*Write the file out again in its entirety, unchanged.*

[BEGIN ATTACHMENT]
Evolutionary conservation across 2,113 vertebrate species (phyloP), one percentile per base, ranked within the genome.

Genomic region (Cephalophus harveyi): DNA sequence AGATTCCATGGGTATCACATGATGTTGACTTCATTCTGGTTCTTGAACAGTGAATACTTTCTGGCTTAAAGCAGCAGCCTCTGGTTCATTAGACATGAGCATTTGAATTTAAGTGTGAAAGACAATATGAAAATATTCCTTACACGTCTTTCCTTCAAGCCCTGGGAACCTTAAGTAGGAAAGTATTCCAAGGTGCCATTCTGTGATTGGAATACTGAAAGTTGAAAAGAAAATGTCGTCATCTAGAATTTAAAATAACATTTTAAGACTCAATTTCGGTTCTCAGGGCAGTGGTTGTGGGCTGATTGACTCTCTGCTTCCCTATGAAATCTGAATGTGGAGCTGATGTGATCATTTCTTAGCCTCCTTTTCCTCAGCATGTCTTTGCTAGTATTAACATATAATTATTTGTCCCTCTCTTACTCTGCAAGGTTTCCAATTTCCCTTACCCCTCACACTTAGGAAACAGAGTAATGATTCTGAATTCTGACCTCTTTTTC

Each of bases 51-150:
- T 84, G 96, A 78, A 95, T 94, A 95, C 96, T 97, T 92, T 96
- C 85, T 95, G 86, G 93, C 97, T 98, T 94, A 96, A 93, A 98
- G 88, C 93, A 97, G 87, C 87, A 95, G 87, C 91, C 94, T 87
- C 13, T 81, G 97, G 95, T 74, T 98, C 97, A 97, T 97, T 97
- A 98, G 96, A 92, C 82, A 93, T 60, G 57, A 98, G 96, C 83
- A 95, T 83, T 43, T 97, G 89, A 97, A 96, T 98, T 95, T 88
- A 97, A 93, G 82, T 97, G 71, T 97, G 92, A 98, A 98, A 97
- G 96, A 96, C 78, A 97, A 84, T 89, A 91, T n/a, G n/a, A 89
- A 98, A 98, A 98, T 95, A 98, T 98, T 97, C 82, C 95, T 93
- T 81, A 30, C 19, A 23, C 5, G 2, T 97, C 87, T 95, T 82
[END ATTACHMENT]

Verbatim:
Evolutionary conservation across 2,113 vertebrate species (phyloP), one percentile per base, ranked within the genome.

Genomic region (Cephalophus harveyi): DNA sequence AGATTCCATGGGTATCACATGATGTTGACTTCATTCTGGTTCTTGAACAGTGAATACTTTCTGGCTTAAAGCAGCAGCCTCTGGTTCATTAGACATGAGCATTTGAATTTAAGTGTGAAAGACAATATGAAAATATTCCTTACACGTCTTTCCTTCAAGCCCTGGGAACCTTAAGTAGGAAAGTATTCCAAGGTGCCATTCTGTGATTGGAATACTGAAAGTTGAAAAGAAAATGTCGTCATCTAGAATTTAAAATAACATTTTAAGACTCAATTTCGGTTCTCAGGGCAGTGGTTGTGGGCTGATTGACTCTCTGCTTCCCTATGAAATCTGAATGTGGAGCTGATGTGATCATTTCTTAGCCTCCTTTTCCTCAGCATGTCTTTGCTAGTATTAACATATAATTATTTGTCCCTCTCTTACTCTGCAAGGTTTCCAATTTCCCTTACCCCTCACACTTAGGAAACAGAGTAATGATTCTGAATTCTGACCTCTTTTTC

Each of bases 51-150:
- T 84, G 96, A 78, A 95, T 94, A 95, C 96, T 97, T 92, T 96
- C 85, T 95, G 86, G 93, C 97, T 98, T 94, A 96, A 93, A 98
- G 88, C 93, A 97, G 87, C 87, A 95, G 87, C 91, C 94, T 87
- C 13, T 81, G 97, G 95, T 74, T 98, C 97, A 97, T 97, T 97
- A 98, G 96, A 92, C 82, A 93, T 60, G 57, A 98, G 96, C 83
- A 95, T 83, T 43, T 97, G 89, A 97, A 96, T 98, T 95, T 88
- A 97, A 93, G 82, T 97, G 71, T 97, G 92, A 98, A 98, A 97
- G 96, A 96, C 78, A 97, A 84, T 89, A 91, T n/a, G n/a, A 89
- A 98, A 98, A 98, T 95, A 98, T 98, T 97, C 82, C 95, T 93
- T 81, A 30, C 19, A 23, C 5, G 2, T 97, C 87, T 95, T 82